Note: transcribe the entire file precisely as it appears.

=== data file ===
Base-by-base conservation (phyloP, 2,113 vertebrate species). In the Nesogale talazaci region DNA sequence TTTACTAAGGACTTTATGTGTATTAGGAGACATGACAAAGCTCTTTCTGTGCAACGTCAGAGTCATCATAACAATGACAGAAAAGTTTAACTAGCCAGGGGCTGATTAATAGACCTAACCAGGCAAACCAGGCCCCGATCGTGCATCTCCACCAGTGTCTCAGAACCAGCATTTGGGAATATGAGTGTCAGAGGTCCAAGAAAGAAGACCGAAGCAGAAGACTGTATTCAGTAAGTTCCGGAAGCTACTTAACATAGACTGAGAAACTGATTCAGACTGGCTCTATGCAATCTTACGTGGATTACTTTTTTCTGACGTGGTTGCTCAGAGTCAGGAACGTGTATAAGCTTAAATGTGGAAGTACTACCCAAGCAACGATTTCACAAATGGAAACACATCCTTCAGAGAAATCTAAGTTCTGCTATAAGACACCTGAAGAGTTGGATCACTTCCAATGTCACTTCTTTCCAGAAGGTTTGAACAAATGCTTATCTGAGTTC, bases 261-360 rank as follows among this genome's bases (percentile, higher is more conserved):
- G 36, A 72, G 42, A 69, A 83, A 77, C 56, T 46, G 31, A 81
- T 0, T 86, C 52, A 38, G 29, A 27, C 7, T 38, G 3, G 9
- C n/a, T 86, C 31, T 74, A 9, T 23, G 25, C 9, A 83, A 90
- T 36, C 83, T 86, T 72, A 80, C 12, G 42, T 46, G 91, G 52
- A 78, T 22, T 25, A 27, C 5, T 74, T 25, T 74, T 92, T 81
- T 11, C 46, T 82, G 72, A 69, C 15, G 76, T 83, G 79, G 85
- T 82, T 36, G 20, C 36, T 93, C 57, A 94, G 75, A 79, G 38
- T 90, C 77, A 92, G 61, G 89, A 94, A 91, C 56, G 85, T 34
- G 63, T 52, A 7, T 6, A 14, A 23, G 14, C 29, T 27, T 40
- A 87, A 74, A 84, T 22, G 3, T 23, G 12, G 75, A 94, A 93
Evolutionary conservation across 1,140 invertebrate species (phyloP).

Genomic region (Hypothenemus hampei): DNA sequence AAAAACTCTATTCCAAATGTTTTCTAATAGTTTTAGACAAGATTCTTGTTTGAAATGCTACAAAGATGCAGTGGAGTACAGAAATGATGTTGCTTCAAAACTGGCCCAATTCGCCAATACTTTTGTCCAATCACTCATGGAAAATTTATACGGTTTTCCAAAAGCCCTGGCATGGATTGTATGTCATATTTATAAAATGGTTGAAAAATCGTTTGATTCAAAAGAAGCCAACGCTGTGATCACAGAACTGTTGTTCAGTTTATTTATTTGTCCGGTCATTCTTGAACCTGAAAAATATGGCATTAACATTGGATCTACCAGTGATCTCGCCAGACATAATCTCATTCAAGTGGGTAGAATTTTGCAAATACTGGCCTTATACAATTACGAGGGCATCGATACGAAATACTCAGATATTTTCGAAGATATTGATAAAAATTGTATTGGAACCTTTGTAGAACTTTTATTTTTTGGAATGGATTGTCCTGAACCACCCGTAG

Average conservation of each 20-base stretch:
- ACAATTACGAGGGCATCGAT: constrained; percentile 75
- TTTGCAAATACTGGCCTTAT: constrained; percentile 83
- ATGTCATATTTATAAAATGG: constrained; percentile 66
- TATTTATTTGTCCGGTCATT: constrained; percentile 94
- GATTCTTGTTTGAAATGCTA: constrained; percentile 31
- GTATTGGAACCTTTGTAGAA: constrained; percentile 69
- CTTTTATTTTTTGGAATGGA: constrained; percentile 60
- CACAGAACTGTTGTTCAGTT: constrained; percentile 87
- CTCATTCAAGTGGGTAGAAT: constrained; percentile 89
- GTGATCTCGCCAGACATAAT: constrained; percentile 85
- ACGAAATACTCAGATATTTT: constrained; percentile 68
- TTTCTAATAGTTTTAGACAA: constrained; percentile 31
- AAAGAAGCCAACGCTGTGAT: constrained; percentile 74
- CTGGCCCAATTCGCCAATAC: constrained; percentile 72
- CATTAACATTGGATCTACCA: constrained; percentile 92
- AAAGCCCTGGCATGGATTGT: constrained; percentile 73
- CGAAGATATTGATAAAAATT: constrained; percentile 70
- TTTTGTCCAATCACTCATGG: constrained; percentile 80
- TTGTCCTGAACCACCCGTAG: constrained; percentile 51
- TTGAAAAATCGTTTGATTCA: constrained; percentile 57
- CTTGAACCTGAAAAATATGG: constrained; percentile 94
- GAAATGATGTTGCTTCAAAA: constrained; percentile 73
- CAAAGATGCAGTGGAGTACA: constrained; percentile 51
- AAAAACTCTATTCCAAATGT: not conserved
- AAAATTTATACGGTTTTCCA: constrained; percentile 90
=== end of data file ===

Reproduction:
Base-by-base conservation (phyloP, 2,113 vertebrate species). In the Nesogale talazaci region DNA sequence TTTACTAAGGACTTTATGTGTATTAGGAGACATGACAAAGCTCTTTCTGTGCAACGTCAGAGTCATCATAACAATGACAGAAAAGTTTAACTAGCCAGGGGCTGATTAATAGACCTAACCAGGCAAACCAGGCCCCGATCGTGCATCTCCACCAGTGTCTCAGAACCAGCATTTGGGAATATGAGTGTCAGAGGTCCAAGAAAGAAGACCGAAGCAGAAGACTGTATTCAGTAAGTTCCGGAAGCTACTTAACATAGACTGAGAAACTGATTCAGACTGGCTCTATGCAATCTTACGTGGATTACTTTTTTCTGACGTGGTTGCTCAGAGTCAGGAACGTGTATAAGCTTAAATGTGGAAGTACTACCCAAGCAACGATTTCACAAATGGAAACACATCCTTCAGAGAAATCTAAGTTCTGCTATAAGACACCTGAAGAGTTGGATCACTTCCAATGTCACTTCTTTCCAGAAGGTTTGAACAAATGCTTATCTGAGTTC, bases 261-360 rank as follows among this genome's bases (percentile, higher is more conserved):
- G 36, A 72, G 42, A 69, A 83, A 77, C 56, T 46, G 31, A 81
- T 0, T 86, C 52, A 38, G 29, A 27, C 7, T 38, G 3, G 9
- C n/a, T 86, C 31, T 74, A 9, T 23, G 25, C 9, A 83, A 90
- T 36, C 83, T 86, T 72, A 80, C 12, G 42, T 46, G 91, G 52
- A 78, T 22, T 25, A 27, C 5, T 74, T 25, T 74, T 92, T 81
- T 11, C 46, T 82, G 72, A 69, C 15, G 76, T 83, G 79, G 85
- T 82, T 36, G 20, C 36, T 93, C 57, A 94, G 75, A 79, G 38
- T 90, C 77, A 92, G 61, G 89, A 94, A 91, C 56, G 85, T 34
- G 63, T 52, A 7, T 6, A 14, A 23, G 14, C 29, T 27, T 40
- A 87, A 74, A 84, T 22, G 3, T 23, G 12, G 75, A 94, A 93
Evolutionary conservation across 1,140 invertebrate species (phyloP).

Genomic region (Hypothenemus hampei): DNA sequence AAAAACTCTATTCCAAATGTTTTCTAATAGTTTTAGACAAGATTCTTGTTTGAAATGCTACAAAGATGCAGTGGAGTACAGAAATGATGTTGCTTCAAAACTGGCCCAATTCGCCAATACTTTTGTCCAATCACTCATGGAAAATTTATACGGTTTTCCAAAAGCCCTGGCATGGATTGTATGTCATATTTATAAAATGGTTGAAAAATCGTTTGATTCAAAAGAAGCCAACGCTGTGATCACAGAACTGTTGTTCAGTTTATTTATTTGTCCGGTCATTCTTGAACCTGAAAAATATGGCATTAACATTGGATCTACCAGTGATCTCGCCAGACATAATCTCATTCAAGTGGGTAGAATTTTGCAAATACTGGCCTTATACAATTACGAGGGCATCGATACGAAATACTCAGATATTTTCGAAGATATTGATAAAAATTGTATTGGAACCTTTGTAGAACTTTTATTTTTTGGAATGGATTGTCCTGAACCACCCGTAG

Average conservation of each 20-base stretch:
- ACAATTACGAGGGCATCGAT: constrained; percentile 75
- TTTGCAAATACTGGCCTTAT: constrained; percentile 83
- ATGTCATATTTATAAAATGG: constrained; percentile 66
- TATTTATTTGTCCGGTCATT: constrained; percentile 94
- GATTCTTGTTTGAAATGCTA: constrained; percentile 31
- GTATTGGAACCTTTGTAGAA: constrained; percentile 69
- CTTTTATTTTTTGGAATGGA: constrained; percentile 60
- CACAGAACTGTTGTTCAGTT: constrained; percentile 87
- CTCATTCAAGTGGGTAGAAT: constrained; percentile 89
- GTGATCTCGCCAGACATAAT: constrained; percentile 85
- ACGAAATACTCAGATATTTT: constrained; percentile 68
- TTTCTAATAGTTTTAGACAA: constrained; percentile 31
- AAAGAAGCCAACGCTGTGAT: constrained; percentile 74
- CTGGCCCAATTCGCCAATAC: constrained; percentile 72
- CATTAACATTGGATCTACCA: constrained; percentile 92
- AAAGCCCTGGCATGGATTGT: constrained; percentile 73
- CGAAGATATTGATAAAAATT: constrained; percentile 70
- TTTTGTCCAATCACTCATGG: constrained; percentile 80
- TTGTCCTGAACCACCCGTAG: constrained; percentile 51
- TTGAAAAATCGTTTGATTCA: constrained; percentile 57
- CTTGAACCTGAAAAATATGG: constrained; percentile 94
- GAAATGATGTTGCTTCAAAA: constrained; percentile 73
- CAAAGATGCAGTGGAGTACA: constrained; percentile 51
- AAAAACTCTATTCCAAATGT: not conserved
- AAAATTTATACGGTTTTCCA: constrained; percentile 90